A few years ago, Kelvin Seifert (one of the authors of this text) had the privilege of co-teaching with an experienced first grade teacher, Carolyn Eaton. As part of a research project, Ms Eaton allowed some of her reading lessons to be observed. Here is what Kelvin saw when Ms Eaton was having a conference with Joey. They are reading a book “together,” except that Ms Eaton wants Joey to do as much reading as possible himself.
Joey: First you read—then me. This is what you have to do. I read after you, okay?
Ms Eaton: Okay. [Ms Eaton begins.] “In the great green room there was a telephone, a red balloon, and a picture of. . .” Are you going to read, or what?
E: “In the great green room there was. . .” Are you ready yet? Ready to read?
J: Okay. “In the great green room . . .”
E: “. . .there was. . .”
J: “There was a. . .” [pauses, looking at Ms Eaton rather than at the words]
E: “. . .a telephone. . .”
J: Yes, that's it, a telephone! “In the great green room there was a telephone, a red balloon. . . ”
E: “and a picture of. . .”
J: “And a picture of” [pauses, staring at the wall] . . . a cow jumping?
E: “a cow jumping over the moon.”
J: “Over moon” [smiles from both Joey and Ms Eaton].
E: Joey, what does this say? [She points to the word telephone.]
J: “There was a telephone.”
E: How about here? [She points to next page, which reads “And there were three little bears, sitting on chairs.”]
J: “There were bears, three bears, and they sat on chairs.”
E: Can you read the whole book?
E: Okay, then you start this time.
[Joey looks at first page, alternately at the picture and at the words.]
J: “In the great green room there was a telephone.”
[Actual text: “In the great green room, there was a telephone,”]
J: “And there was a red balloon.”
[Actual text: “. . . and a red balloon,”]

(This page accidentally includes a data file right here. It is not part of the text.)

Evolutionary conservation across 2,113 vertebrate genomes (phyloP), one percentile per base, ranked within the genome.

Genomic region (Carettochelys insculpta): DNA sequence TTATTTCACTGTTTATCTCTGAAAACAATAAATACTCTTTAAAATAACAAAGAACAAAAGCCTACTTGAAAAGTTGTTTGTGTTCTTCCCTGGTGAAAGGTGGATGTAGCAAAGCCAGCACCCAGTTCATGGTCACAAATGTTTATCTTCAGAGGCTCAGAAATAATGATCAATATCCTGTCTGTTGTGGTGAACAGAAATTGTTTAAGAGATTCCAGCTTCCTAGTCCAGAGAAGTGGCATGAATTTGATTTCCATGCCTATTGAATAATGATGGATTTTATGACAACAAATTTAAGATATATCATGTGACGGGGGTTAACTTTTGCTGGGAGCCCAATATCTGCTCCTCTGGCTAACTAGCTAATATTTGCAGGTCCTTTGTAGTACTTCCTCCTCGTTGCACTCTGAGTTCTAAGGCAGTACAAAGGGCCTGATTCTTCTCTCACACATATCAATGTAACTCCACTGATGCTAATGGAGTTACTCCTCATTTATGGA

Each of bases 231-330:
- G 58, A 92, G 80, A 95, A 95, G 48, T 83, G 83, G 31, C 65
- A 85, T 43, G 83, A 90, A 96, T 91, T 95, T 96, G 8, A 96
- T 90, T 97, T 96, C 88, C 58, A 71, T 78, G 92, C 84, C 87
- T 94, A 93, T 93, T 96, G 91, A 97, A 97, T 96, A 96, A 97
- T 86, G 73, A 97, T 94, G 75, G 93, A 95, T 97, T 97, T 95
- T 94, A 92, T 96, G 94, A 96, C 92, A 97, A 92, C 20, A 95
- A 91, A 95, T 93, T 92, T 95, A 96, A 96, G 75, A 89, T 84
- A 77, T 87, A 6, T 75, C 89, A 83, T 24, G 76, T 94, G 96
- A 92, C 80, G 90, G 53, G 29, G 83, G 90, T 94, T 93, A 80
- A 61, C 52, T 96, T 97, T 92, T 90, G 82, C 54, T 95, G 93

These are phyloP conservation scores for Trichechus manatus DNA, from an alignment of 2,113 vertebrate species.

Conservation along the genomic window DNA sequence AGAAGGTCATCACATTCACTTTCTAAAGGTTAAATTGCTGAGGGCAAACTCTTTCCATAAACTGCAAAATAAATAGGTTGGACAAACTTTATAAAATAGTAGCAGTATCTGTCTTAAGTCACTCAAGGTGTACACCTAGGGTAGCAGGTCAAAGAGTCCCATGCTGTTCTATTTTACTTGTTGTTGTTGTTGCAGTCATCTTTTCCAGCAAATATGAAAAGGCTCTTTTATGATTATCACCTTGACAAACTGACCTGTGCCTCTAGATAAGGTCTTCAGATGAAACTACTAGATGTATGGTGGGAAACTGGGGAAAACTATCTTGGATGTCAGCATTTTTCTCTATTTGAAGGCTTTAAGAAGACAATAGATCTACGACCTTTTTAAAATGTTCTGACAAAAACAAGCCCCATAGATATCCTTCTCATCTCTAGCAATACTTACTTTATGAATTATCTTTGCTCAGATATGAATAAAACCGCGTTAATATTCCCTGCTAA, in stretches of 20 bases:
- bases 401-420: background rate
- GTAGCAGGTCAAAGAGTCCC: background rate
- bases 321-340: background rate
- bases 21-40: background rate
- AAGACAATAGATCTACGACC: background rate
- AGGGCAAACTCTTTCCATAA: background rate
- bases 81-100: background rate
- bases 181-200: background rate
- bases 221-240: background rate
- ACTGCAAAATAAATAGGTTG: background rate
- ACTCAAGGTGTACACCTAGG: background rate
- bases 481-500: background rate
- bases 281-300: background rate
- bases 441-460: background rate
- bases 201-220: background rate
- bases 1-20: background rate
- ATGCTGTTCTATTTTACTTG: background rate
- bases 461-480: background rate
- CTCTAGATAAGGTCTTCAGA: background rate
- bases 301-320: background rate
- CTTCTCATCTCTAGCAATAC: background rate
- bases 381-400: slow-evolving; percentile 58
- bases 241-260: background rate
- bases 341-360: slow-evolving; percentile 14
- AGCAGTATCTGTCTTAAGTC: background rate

J: “And a picture of the cow jumping over the moon.”
[Actual text: “. . .and a picture of the cow jumping over the moon.”]
J: “And there were. . . ” three bears? . . . “little bears sitting on chairs.”
[Actual text: “And there were three little bears, sitting on chairs,. . .”]
E: Could you read this book with your eyes closed?
J: Sure; want to see me do it?!
E: Well, not right now; maybe another time. Could you read it without the pictures, just looking at the words? That’s how I do best—when I see the words instead of the pictures.
J: [Joey pauses to consider this.] Maybe, but not quite so well.
E: Let’s try it. [Ms Eaton proceeds to copy the words on a large sheet for Joey to “read” later.]
As Carolyn Eaton’s behavior suggests, there are decisions to make “on the fly,” even during the very act of teaching. Ms Eaton wonders when to challenge Joey, and when to support him. She also wonders when to pause and ask Joey to take stock of what he has read, and when to move him on ahead—when to consolidate a student’s learning, and when to nudge the student forward. These are questions about instructional strategies which
, either directly or indirectly. In this chapter we review as many strategies as space allows, in order to give a sense of the major instructional options and of their effects. We concentrate especially on two broad categories of instruction, which we call
. As we hope that you will see, each approach to teaching is useful for certain purposes. We begin, though, by looking at the ways students think, or at least how teachers would like students to think. What does it mean for students to think critically (astutely or logically)? Or to think creatively? Or to be skillful problem solvers?
As we will indicate in this chapter repeatedly, forms of thinking require choices among instructional strategies. To support this idea, we begin the chapter by discussing three kinds of complex thinking in turn: critical thinking, creativity and problem solving. We consider how each can be facilitated by appropriate teaching strategies. Then we discuss several broad strategies for encouraging complex thinking, including some that are teacher-directed and others that rely more heavily on students' initiative.
Although instructional strategies differ in their details, they each encourage particular forms of learning and thinking. The forms have distinctive educational purposes, even though they sometimes overlap, in the sense that one form may contribute to success with another form. Consider three somewhat complex forms of thinking that are commonly pursued in classroom learning: (1) critical thinking, (2) creative thinking, and (3) problem-solving